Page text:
It's autumn time, and the living is better

Comment

October 15, 1995|By Elise Armacost

I THINK IT'S safe now. We can pack away the last of the sleeveless shirts. The dehumidifier's not running any more, and the Oreos don't need to be stashed in Tupperware to keep them from getting soggy. The ivy-leafed geranium on the back porch has come back to life, now that the sun has stopped baking it to death.

Some people say summer unofficially ends on Labor Day.

I say that's the beginning of the end. Something in the air and the light changes then, for sure, but the Maryland summer always takes a long time to die.

Thank heavens, it's just about dead now.

I stopped at a farmer's market last week and stuck my face into a pot of salmon-colored chrysanthemums, to see if they still worked their old magic. Closed my eyes, sucked in a big breath of mum scent, and sighed. Sure enough.

"Smells like first grade," I said, remembering the enormous bouquets my grandmother used to cut from her garden for me to give to my teacher. They were heavy, and it was hard juggling them on the bus with my plaid book bag and lunch box. I didn't want to mash them by lying them on the seat, so I rode all the way to school holding them upright, the smell of autumn in my face.

My husband, who probably thinks chrysanthemums bloom in May, rolls his eyes. I know what he's thinking: It's that time of year again. She's gonna start pumping me full of hot apple cider.

On our lunch break, I ask if he wants to stop at one of the farmer's markets along Ritchie Highway, maybe to buy a big pumpkin for the porch. He laughs and heads across the parking lot to Roy Rogers. He still refuses to put the Weber away for the winter.

Summer people are like that.

They never met a 90-degree day they didn't like, except, perhaps, at Christmas.

Summer people

Most of my colleagues are summer people. Every year, we don't get two weeks into winter before somebody writes an editorial pining for sno-balls, that Maryland summertime treat. I protested the last time this happened, and was politely told by my summer person editor that The Sun is against cold weather; "If you want to say something different," he said, "you'll have to do it in a column."

So be it.

I don't like snowballs. Every summer I give them a try, and every summer that cloying syrup makes me sick.

Summer has its good points: fireflies, fireworks, peach pies, a week at the beach. But basically, summer peaks on the Fourth of July and slides downhill from there. There's one day worthy of a Thomas Campion poem for every 10 that make you feel like a dirty rag. By the beginning of September, I'm sick of zucchini, exploding tomatoes and the ceaseless hum of a zillion insects. I want to need a blanket in bed at night.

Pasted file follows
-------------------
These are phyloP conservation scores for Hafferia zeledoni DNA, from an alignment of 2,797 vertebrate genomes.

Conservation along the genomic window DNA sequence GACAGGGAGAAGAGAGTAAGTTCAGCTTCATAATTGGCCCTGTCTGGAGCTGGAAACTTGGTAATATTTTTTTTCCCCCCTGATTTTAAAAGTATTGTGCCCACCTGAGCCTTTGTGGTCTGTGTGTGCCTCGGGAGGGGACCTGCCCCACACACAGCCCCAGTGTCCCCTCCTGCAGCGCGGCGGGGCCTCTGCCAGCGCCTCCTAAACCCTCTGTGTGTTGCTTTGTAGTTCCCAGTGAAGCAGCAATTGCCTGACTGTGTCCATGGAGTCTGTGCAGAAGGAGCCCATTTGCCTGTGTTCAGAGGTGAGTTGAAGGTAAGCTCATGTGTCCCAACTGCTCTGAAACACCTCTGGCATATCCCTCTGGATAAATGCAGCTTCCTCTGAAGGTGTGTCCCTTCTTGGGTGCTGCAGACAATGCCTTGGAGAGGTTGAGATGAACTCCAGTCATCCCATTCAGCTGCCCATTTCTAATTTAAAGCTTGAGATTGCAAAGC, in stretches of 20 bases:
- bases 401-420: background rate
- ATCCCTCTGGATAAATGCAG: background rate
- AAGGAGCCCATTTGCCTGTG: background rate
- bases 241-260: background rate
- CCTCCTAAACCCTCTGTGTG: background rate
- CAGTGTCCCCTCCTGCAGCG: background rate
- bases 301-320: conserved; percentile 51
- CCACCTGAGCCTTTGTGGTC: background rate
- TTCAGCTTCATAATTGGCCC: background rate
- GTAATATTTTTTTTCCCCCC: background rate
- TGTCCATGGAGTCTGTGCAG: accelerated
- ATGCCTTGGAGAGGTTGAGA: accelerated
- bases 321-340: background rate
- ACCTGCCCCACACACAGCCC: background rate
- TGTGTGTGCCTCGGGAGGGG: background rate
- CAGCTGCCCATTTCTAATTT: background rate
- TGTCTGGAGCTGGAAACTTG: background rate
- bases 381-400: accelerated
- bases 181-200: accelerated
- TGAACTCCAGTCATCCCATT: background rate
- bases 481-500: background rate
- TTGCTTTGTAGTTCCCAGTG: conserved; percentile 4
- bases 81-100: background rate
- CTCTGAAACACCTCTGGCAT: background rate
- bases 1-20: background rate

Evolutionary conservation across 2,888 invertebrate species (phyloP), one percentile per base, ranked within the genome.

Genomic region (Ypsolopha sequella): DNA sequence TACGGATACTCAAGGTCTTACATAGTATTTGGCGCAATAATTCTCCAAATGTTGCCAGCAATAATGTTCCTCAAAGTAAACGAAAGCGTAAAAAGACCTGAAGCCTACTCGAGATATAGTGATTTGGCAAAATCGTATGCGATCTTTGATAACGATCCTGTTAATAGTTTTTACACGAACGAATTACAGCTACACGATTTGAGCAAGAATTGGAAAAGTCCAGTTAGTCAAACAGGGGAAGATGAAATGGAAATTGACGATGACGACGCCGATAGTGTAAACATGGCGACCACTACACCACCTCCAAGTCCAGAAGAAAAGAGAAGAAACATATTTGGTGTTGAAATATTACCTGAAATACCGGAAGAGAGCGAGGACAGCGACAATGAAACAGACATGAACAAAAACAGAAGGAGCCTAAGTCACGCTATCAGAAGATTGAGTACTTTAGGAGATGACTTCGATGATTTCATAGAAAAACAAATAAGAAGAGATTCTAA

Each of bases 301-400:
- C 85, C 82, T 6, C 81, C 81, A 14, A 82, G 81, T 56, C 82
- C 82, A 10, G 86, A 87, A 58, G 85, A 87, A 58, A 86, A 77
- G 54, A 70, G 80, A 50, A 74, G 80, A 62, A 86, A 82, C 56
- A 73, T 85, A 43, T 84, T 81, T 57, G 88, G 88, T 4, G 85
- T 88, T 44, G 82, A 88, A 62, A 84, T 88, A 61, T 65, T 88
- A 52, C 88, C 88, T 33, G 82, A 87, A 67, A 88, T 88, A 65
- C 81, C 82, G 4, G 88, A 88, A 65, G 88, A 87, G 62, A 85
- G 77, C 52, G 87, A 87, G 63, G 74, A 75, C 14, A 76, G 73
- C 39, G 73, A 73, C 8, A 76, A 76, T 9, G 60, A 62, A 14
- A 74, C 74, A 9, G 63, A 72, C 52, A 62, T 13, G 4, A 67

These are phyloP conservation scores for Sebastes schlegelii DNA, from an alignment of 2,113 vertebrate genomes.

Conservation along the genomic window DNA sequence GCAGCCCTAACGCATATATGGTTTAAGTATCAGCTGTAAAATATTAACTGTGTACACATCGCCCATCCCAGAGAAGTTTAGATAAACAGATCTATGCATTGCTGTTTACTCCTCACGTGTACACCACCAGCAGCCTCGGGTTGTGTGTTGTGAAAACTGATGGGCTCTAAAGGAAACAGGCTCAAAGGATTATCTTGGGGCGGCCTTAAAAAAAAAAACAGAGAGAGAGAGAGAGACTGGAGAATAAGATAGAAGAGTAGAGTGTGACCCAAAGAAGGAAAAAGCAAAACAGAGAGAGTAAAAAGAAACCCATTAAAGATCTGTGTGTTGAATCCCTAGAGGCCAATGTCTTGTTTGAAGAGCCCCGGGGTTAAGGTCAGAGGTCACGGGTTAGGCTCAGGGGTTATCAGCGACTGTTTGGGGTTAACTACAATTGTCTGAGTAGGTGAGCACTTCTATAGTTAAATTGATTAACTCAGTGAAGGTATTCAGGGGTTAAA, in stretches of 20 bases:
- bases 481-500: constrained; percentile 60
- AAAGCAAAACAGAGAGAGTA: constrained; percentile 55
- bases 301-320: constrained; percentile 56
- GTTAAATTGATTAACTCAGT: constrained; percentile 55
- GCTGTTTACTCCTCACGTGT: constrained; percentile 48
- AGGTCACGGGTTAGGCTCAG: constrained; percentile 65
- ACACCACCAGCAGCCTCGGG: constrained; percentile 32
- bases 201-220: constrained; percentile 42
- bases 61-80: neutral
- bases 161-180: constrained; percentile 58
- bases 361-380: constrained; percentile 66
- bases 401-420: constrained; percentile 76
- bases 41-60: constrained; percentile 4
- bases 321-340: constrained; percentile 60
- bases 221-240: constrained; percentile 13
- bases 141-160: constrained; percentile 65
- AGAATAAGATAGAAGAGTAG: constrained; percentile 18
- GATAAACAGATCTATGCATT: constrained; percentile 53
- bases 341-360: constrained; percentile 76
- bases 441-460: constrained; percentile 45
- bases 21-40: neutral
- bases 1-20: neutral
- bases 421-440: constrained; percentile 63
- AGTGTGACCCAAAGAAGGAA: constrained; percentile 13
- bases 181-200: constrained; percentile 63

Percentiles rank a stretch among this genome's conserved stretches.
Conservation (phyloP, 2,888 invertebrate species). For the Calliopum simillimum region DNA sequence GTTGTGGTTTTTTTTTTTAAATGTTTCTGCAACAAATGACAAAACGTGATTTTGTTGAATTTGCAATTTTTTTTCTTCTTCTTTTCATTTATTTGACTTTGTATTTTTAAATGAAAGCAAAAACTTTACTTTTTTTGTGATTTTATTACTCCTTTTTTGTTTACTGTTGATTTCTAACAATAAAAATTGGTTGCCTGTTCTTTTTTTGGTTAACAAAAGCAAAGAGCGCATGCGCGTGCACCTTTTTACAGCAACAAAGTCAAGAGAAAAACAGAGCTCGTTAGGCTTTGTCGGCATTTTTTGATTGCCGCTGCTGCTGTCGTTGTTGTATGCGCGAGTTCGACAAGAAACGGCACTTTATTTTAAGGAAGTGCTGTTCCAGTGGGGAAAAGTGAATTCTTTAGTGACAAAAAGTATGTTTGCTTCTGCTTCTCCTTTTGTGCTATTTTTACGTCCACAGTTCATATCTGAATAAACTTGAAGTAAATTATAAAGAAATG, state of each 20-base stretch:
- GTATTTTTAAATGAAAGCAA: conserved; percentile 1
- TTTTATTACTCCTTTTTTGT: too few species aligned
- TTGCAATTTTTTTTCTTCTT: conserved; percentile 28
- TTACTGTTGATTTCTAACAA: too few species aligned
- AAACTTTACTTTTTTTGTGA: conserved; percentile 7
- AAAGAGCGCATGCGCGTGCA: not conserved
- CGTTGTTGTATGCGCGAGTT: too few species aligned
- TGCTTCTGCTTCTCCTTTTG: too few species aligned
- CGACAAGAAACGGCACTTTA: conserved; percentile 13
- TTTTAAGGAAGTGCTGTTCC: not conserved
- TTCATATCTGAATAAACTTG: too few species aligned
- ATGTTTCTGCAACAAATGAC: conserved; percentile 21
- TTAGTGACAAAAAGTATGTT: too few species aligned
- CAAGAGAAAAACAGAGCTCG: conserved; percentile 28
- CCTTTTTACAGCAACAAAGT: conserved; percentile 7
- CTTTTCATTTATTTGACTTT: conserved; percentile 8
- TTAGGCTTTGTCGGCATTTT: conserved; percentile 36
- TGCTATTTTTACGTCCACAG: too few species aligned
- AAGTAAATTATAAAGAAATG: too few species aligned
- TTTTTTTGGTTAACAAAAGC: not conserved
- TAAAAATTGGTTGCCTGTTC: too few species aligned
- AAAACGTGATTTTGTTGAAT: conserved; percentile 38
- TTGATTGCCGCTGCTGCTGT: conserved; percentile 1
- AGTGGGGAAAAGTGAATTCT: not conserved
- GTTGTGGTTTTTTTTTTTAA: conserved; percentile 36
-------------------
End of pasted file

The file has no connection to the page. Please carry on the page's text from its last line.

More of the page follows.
Summer is nowhere near as glorious as it's cracked up to be, while autumn never seems to get the credit it deserves.

It gets a bad rap even from people who like apple pie and fall foliage because winter comes right after -- never mind that nine out of 10 Maryland winters are as tame as kittens. In literature, autumn's always personified as old, sad or gloomy.

"The leaves fall early this autumn," Ezra Pound wrote. "They hurt me."

"Dull, dark and soundless," Poe described it in "The Fall of the House of Usher," "when the clouds hung oppressively low in the heavens."

2& They must have been summer people.

Is a pumpkin sad?

Because as any fall lover will tell you, oppression is 98-degree heat glaring off a chalk-white mid-July sky, not the golden light you see now or next month's gray clouds skudding across the sky.

Is a pumpkin sad, I ask you? Is apple crisp depressing? Do little kids dressed up in cute Halloween costumes drag you down?

"You know," my summer husband told me the other night, "I think you're reading too much into this seasonal thing. Most people don't sniff some fall flower and find themselves transported back to childhood. You know what most people think of when they think of fall? Raking leaves. And when they think of winter, you know what they think of? Shoveling snow."

People are practical about the seasons, he said.

So, I said, I suppose you think of mowing grass when you think of summer?

Not really, he said. He thinks of picnics. Playing basketball. Of being carefree and young.

A summer person.

But I noticed he did eat that pumpkin pie I made the other day. So maybe there's hope for us yet.

Elise Armacost is The Sun's editorial writer in Anne Arundel County.

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